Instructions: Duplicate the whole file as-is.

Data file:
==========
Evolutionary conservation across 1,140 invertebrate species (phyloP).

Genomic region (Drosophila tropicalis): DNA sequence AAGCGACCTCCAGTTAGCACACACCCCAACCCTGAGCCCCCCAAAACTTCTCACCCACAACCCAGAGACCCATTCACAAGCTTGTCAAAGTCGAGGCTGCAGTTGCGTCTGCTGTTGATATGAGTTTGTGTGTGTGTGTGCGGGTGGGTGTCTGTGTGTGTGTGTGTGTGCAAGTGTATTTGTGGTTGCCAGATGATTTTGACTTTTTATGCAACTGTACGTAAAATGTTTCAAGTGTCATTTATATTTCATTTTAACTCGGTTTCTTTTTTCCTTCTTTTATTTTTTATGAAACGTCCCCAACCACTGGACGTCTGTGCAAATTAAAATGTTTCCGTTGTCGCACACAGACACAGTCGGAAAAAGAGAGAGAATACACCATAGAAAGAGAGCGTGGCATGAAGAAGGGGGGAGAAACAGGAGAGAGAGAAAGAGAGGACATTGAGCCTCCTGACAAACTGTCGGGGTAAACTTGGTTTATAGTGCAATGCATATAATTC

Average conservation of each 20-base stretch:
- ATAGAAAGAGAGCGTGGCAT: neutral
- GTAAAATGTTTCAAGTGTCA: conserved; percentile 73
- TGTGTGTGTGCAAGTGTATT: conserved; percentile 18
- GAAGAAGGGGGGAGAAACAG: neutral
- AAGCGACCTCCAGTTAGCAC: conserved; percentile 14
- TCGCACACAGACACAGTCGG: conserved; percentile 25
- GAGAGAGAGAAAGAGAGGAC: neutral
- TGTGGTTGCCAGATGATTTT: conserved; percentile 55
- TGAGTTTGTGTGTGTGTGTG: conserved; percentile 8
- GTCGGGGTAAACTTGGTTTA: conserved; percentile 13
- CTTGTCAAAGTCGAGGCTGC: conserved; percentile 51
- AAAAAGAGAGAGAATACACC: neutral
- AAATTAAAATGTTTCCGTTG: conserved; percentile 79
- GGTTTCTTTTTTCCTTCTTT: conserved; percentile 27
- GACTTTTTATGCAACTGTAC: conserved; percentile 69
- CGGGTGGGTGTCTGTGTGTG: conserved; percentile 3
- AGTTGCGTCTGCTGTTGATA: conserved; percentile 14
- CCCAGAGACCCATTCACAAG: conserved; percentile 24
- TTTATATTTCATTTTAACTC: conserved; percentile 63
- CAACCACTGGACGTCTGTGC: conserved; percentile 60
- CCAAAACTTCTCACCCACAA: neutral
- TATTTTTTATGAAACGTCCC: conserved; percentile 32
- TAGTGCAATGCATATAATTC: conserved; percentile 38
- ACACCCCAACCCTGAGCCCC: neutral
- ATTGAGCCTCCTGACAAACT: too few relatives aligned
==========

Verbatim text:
Evolutionary conservation across 1,140 invertebrate species (phyloP).

Genomic region (Drosophila tropicalis): DNA sequence AAGCGACCTCCAGTTAGCACACACCCCAACCCTGAGCCCCCCAAAACTTCTCACCCACAACCCAGAGACCCATTCACAAGCTTGTCAAAGTCGAGGCTGCAGTTGCGTCTGCTGTTGATATGAGTTTGTGTGTGTGTGTGCGGGTGGGTGTCTGTGTGTGTGTGTGTGTGCAAGTGTATTTGTGGTTGCCAGATGATTTTGACTTTTTATGCAACTGTACGTAAAATGTTTCAAGTGTCATTTATATTTCATTTTAACTCGGTTTCTTTTTTCCTTCTTTTATTTTTTATGAAACGTCCCCAACCACTGGACGTCTGTGCAAATTAAAATGTTTCCGTTGTCGCACACAGACACAGTCGGAAAAAGAGAGAGAATACACCATAGAAAGAGAGCGTGGCATGAAGAAGGGGGGAGAAACAGGAGAGAGAGAAAGAGAGGACATTGAGCCTCCTGACAAACTGTCGGGGTAAACTTGGTTTATAGTGCAATGCATATAATTC

Average conservation of each 20-base stretch:
- ATAGAAAGAGAGCGTGGCAT: neutral
- GTAAAATGTTTCAAGTGTCA: conserved; percentile 73
- TGTGTGTGTGCAAGTGTATT: conserved; percentile 18
- GAAGAAGGGGGGAGAAACAG: neutral
- AAGCGACCTCCAGTTAGCAC: conserved; percentile 14
- TCGCACACAGACACAGTCGG: conserved; percentile 25
- GAGAGAGAGAAAGAGAGGAC: neutral
- TGTGGTTGCCAGATGATTTT: conserved; percentile 55
- TGAGTTTGTGTGTGTGTGTG: conserved; percentile 8
- GTCGGGGTAAACTTGGTTTA: conserved; percentile 13
- CTTGTCAAAGTCGAGGCTGC: conserved; percentile 51
- AAAAAGAGAGAGAATACACC: neutral
- AAATTAAAATGTTTCCGTTG: conserved; percentile 79
- GGTTTCTTTTTTCCTTCTTT: conserved; percentile 27
- GACTTTTTATGCAACTGTAC: conserved; percentile 69
- CGGGTGGGTGTCTGTGTGTG: conserved; percentile 3
- AGTTGCGTCTGCTGTTGATA: conserved; percentile 14
- CCCAGAGACCCATTCACAAG: conserved; percentile 24
- TTTATATTTCATTTTAACTC: conserved; percentile 63
- CAACCACTGGACGTCTGTGC: conserved; percentile 60
- CCAAAACTTCTCACCCACAA: neutral
- TATTTTTTATGAAACGTCCC: conserved; percentile 32
- TAGTGCAATGCATATAATTC: conserved; percentile 38
- ACACCCCAACCCTGAGCCCC: neutral
- ATTGAGCCTCCTGACAAACT: too few relatives aligned